Frustrated Security Researcher Reveals Windows Zero-Day





There is a new zero-day problem in Windows and this time the bug has been made public by an angry security researcher. The vulnerability affects users who use Command Prompt with unauthorized system privileges to share dangerous content over the network.

According to a report by Bleeping Computer, Abdelhamid Naceri, the security researcher who revealed this bug, is frustrated with Microsoft over payouts from the bug bounty program. Premiums have apparently been reduced significantly over the past two years. Naceri isn’t alone either. One Twitter user reported in 2020 that zero-day vulnerabilities no longer pay $10,000 and are now valued at $1,000. Earlier this month, another Twitter user reported that premiums can be reduced at any time.

Windows 11 blue error crash screen.

Microsoft apparently fixed a zero-day issue with the latest round of “Patch Tuesday” updates, but left another unpatched and incorrectly fixed. Naceri bypassed the patch and found a more powerful variant. The zero-day vulnerability affects all supported versions of Windows, including Windows 8.1, Windows 10, and Windows 11.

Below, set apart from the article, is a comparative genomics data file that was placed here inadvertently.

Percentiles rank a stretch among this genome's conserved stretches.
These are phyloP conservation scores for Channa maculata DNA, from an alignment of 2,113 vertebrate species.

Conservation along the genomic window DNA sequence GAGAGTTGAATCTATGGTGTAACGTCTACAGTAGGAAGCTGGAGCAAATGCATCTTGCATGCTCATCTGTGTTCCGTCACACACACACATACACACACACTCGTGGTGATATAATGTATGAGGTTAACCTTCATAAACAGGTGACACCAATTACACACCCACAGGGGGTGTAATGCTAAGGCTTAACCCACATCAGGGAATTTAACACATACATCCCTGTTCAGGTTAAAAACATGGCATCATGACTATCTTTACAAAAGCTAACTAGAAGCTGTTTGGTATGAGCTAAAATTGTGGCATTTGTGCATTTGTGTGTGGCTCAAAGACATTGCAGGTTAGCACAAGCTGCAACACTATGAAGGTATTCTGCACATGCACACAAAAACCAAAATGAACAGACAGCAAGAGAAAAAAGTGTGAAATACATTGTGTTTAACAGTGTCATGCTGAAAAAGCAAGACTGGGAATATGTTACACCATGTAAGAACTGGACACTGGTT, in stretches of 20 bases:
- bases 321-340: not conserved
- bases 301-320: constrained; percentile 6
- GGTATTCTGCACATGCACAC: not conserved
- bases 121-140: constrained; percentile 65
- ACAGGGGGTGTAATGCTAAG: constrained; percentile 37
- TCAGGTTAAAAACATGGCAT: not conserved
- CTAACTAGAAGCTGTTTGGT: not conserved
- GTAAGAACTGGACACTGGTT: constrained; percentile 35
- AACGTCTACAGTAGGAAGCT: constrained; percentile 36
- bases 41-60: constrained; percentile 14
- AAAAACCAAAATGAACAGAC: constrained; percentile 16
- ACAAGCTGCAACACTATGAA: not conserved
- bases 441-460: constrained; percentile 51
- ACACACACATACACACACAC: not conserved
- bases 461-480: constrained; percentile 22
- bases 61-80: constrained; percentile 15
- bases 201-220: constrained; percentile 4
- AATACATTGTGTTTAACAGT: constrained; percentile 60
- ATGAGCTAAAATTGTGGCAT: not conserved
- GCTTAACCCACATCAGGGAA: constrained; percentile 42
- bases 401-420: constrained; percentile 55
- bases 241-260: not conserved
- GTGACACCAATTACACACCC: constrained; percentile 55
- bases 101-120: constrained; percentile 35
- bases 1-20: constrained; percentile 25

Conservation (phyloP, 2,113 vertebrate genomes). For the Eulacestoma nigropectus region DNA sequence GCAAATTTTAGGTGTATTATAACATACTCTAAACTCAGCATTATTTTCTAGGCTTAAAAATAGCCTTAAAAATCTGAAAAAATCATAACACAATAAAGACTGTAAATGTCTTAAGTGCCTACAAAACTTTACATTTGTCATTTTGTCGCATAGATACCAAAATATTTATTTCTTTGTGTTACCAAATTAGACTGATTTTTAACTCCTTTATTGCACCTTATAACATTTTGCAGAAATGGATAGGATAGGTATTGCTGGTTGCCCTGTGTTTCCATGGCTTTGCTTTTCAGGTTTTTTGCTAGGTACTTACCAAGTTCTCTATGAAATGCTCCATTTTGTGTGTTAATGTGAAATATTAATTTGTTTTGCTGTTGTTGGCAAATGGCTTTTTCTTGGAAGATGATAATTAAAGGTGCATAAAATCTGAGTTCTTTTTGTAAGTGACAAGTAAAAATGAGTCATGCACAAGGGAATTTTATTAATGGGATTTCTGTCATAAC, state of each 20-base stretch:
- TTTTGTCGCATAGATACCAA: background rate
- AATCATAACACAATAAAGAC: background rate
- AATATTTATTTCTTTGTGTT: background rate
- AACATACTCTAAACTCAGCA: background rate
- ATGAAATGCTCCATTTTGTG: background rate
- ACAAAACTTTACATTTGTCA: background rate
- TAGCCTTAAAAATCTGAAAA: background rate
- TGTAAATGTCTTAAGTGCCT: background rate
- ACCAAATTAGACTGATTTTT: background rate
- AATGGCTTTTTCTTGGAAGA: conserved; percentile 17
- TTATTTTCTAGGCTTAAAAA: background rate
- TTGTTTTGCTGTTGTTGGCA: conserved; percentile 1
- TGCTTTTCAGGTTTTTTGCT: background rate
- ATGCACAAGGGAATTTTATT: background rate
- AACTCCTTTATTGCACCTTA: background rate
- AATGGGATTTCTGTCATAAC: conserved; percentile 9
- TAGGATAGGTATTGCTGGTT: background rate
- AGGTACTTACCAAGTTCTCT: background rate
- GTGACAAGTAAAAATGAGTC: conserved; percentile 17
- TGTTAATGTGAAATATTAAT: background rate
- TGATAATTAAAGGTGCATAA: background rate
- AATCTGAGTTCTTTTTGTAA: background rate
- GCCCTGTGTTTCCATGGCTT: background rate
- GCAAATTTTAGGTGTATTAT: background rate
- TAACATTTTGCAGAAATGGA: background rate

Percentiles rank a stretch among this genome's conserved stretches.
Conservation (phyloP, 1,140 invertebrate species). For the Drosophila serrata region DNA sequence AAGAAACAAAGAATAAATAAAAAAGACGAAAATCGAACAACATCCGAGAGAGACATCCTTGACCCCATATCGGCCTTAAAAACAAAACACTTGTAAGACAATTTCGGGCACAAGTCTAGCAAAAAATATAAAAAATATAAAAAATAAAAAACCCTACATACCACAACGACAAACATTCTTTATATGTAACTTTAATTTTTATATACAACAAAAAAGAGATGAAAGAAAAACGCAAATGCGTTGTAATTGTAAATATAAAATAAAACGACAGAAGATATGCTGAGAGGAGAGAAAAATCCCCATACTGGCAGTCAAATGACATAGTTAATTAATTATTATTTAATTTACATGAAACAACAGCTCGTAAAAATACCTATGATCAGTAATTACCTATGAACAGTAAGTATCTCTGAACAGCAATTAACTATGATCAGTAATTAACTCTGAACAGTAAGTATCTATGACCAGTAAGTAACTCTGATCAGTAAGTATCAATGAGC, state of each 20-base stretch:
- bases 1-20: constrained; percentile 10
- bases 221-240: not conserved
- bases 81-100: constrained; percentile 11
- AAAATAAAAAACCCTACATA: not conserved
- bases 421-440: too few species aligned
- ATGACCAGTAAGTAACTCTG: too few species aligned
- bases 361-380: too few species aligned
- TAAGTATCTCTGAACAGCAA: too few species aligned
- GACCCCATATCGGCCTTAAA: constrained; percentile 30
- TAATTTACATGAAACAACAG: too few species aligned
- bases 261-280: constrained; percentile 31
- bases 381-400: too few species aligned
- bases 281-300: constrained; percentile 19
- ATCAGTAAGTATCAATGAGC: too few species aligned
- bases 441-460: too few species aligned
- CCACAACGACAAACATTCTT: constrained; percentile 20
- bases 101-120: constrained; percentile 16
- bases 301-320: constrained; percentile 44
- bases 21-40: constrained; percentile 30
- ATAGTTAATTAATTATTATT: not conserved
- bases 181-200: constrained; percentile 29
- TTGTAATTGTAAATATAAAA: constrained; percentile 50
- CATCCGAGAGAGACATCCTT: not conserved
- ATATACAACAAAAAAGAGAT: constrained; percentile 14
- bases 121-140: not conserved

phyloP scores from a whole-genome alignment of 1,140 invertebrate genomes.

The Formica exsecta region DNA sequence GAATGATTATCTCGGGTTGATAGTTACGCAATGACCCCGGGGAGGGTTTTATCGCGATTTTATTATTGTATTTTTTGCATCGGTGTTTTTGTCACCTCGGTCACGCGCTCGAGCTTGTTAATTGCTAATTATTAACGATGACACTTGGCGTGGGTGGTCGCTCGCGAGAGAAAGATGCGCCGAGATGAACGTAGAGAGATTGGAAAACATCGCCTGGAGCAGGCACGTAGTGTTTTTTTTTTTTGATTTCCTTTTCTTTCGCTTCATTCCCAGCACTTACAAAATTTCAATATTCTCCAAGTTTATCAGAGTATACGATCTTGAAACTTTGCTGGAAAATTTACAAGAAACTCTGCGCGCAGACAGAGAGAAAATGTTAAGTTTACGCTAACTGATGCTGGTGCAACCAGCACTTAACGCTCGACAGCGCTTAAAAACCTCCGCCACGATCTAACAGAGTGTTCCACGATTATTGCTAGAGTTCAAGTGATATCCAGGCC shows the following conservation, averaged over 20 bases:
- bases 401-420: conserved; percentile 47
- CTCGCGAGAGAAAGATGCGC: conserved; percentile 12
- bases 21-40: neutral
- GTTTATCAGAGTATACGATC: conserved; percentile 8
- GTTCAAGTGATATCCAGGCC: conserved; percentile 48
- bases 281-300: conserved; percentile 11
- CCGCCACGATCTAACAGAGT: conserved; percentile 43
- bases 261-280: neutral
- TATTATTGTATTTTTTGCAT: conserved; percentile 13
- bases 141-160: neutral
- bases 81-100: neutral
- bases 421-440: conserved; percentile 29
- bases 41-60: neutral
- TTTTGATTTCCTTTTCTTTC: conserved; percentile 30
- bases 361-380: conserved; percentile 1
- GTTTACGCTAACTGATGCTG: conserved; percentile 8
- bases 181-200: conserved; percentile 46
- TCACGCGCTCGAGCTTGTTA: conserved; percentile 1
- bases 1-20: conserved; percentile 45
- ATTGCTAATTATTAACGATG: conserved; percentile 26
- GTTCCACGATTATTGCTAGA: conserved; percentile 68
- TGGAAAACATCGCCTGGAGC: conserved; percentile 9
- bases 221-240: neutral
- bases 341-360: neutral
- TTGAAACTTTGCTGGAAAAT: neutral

‚ÄúThis variant was discovered during the analysis of the CVE-2021-41379 patch. However, the bug was not properly fixed instead of dropping the bypass. I chose to actually drop this variant because it’s more powerful than the original,” explains Naceri in a GitHub post.

His proof of concept is on GitHub and Bleeping Computer has tested and executed the exploit. According to the publication, it is also exploited with malware in the wild.

In a statement, a Microsoft spokesperson said it will do whatever it takes to keep its customers safe and protected. The company also said it is aware of the disclosure of the latest zero-day vulnerability. It mentioned that attackers must already have access and the ability to run code on a target’s computer for it to work.

With Thanksgiving in the US and the fact that a hacker needs physical access to a PC, it could be a while before a patch is released. Microsoft usually releases fixes on the second Tuesday of every month, also known as “Patch Tuesday.” It also tests bug fixes with Windows Insiders first. A solution could be found on December 14.

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